Omar Shakouj, 26 years old, is an ethnic Abkhaz repatriate from Syria. When remaining in Syria was no longer possible, Omar decided to move to his historical homeland.

Abkhazia’s Syrian refugees are descendants of ethnic Abkhaz – Mukhadjirs, exiled in the second half of the 19th century from their historical homelands in north-west Caucasus to Turkey and other countries within the Middle East. Many of the expelled were ethnic Circassians, Ubykhs, Abkhazians and Abaza. In Mahajiry and the Problems of the History of Abkhazia in the 19th Century, Abkhazian historian George Dzidzaria writes that about 120,000 Abkhazians became Muhajirs.

When the war broke out in Syria, Abkhazia made a decision to return the descendants of the Muhajirs, who were living in Syria, to the historical land, thereby saving their lives. Approximately 500 refugees flew on two charter flights from Beirut, Lebanon to Adler that houses the closest to Abkhazia international airport in Russia.
“As a child I dreamed of coming back to Abkhazia someday,” tells Omar, – “but I couldn’t imagine it would happen this way.”

When the war broke out in Syria, Omar was 18 years old.  Despite the war, Omar tried to stay in Syria for a few more years, where he entered the university and studied English. He later found employment working on a Red Crescent Organization ambulance.

“There, helping people, I realized how important and responsible it was to give hope to those who had lost everything in life”, – reminiscing Omar.

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Omar is in Syria, working in the Red Cross organization . By Omar Hagush.

The war was finally behind them. Omar and his family arrived safely in Abkhazia. It was a time to start а new life, but everything turned out to be difficult: a language barrier, a lack of permanent housing, and the process of finding a job.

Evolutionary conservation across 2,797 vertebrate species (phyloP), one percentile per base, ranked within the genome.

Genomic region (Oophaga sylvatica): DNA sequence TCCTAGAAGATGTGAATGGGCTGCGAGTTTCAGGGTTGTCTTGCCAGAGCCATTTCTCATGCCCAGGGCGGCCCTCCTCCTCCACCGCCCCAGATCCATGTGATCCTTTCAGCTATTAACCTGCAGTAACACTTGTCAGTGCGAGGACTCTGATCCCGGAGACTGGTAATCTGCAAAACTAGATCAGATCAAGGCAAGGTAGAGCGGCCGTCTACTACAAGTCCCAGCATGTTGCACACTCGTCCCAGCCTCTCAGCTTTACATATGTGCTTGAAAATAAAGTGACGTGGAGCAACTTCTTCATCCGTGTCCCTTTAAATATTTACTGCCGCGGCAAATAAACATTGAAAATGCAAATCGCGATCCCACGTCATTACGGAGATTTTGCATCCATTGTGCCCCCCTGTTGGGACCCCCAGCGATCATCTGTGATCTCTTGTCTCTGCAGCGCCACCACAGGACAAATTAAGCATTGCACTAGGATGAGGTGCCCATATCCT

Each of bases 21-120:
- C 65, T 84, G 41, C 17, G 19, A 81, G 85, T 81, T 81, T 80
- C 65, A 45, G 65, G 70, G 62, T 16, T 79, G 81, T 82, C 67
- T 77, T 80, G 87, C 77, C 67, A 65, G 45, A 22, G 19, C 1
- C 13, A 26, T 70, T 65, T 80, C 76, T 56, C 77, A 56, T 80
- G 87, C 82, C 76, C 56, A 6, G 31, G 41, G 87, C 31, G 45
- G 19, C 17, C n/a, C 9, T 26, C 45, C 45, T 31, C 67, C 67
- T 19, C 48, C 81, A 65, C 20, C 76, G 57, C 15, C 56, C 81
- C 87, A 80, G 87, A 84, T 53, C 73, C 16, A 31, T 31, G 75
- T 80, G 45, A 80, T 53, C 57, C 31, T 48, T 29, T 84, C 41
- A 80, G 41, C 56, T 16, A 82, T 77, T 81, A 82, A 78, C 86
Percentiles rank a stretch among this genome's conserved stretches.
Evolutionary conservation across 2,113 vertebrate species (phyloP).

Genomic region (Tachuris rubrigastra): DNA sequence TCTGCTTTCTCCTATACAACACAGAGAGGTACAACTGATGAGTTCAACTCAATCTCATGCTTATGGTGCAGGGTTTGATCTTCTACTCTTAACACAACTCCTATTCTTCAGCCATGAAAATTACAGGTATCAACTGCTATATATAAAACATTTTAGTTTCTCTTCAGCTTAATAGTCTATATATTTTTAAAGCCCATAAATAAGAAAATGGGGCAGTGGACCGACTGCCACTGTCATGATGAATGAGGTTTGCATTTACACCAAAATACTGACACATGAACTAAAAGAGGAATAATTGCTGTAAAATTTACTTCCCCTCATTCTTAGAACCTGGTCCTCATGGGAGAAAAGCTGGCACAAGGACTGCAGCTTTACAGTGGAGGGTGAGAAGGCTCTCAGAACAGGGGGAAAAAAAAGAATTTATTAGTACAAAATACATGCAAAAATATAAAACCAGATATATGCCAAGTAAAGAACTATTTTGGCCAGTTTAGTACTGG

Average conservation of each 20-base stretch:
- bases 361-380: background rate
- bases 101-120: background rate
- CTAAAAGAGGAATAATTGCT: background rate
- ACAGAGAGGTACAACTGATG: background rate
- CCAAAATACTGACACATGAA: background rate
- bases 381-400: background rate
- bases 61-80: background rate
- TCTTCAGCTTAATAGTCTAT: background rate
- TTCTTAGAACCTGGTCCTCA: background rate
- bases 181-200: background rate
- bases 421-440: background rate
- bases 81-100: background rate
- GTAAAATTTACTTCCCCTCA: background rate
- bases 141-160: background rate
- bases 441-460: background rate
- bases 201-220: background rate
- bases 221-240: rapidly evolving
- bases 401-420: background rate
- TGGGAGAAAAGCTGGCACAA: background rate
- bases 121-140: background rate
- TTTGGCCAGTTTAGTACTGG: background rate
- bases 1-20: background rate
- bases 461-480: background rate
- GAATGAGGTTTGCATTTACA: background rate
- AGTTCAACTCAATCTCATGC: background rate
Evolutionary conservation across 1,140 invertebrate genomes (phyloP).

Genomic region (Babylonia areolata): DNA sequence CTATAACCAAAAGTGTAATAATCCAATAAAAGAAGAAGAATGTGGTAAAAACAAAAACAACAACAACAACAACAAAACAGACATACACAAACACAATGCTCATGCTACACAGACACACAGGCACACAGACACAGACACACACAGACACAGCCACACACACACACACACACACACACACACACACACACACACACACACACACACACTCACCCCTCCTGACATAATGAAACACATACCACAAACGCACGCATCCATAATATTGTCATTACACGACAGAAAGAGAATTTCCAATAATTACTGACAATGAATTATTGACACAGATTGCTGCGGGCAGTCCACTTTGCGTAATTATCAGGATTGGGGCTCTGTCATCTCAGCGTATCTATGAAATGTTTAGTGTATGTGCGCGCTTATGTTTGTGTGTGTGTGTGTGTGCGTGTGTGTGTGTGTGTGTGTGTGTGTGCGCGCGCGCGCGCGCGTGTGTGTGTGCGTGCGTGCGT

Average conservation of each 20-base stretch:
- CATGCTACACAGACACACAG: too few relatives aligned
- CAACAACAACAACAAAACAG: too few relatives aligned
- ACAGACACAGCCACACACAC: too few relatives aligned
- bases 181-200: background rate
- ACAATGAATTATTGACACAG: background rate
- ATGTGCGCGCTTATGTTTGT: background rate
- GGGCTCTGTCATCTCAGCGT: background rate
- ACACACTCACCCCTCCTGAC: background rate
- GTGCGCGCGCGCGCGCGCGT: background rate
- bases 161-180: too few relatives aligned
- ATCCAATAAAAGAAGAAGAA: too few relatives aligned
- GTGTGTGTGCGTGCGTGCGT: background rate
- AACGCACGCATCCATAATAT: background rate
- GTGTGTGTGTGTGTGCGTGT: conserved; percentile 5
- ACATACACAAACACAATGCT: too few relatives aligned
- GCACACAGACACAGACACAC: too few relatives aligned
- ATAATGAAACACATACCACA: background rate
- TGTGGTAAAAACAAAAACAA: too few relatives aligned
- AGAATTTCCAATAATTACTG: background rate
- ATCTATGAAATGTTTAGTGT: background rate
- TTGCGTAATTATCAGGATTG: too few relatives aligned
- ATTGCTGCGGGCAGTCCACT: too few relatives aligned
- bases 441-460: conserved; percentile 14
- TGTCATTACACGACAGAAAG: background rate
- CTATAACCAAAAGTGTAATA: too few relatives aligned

Like other repatriates, Omar arrived to Abkhazia with the help of the official program, and the family received not only the support of the authorities but that of local people as well: with warm clothes, food, and assistance in learning Abkhazian and Russian languages.

“The first time we used to live in a hotel in Gudauta,” – recalls Omar, – “then we moved to the capital, to Sukhum, and there we rented a house for six years.”

Omar and his family received financial and housing support from the authorities during all these years, in addition to receiving Abkhazian passport. Omar says it was a difficult period for his family, but better than the fire of the war. Step by step, Omar integrated into the society. He acquired fluency in Russian as well as the Abkhazian language and found employment at Abkhazian State Television.

Caucasus Edition

Omar, his colleague and friend Saer (also a repatriant from Syria) at the Abkhazian State TV. Photo from Omar's personal archive.

Caucasus Edition

Omar at the studio. Photo from Omar's personal archive.

Hagush has recently married a fellow Syrian repatriate whom he met in Abkhazia. The authorities allocated an apartment to the young family.

In Abkhazia Hagush found both a homeland and love – through all the difficulties and the consequences of war.

[1] Meskhetians are internationally commonly referred to as Turk Meskhetians both colloquially and academically; while in Georgia they are considered a distinct ethnic group that was converted to Islam during the Ottoman Rule.


*This article was funded by a grant from the United States Department of State. The opinion, findings and conclusions stated herein are those of the author(s) and do not necessarily reflect those of the United States Department of State.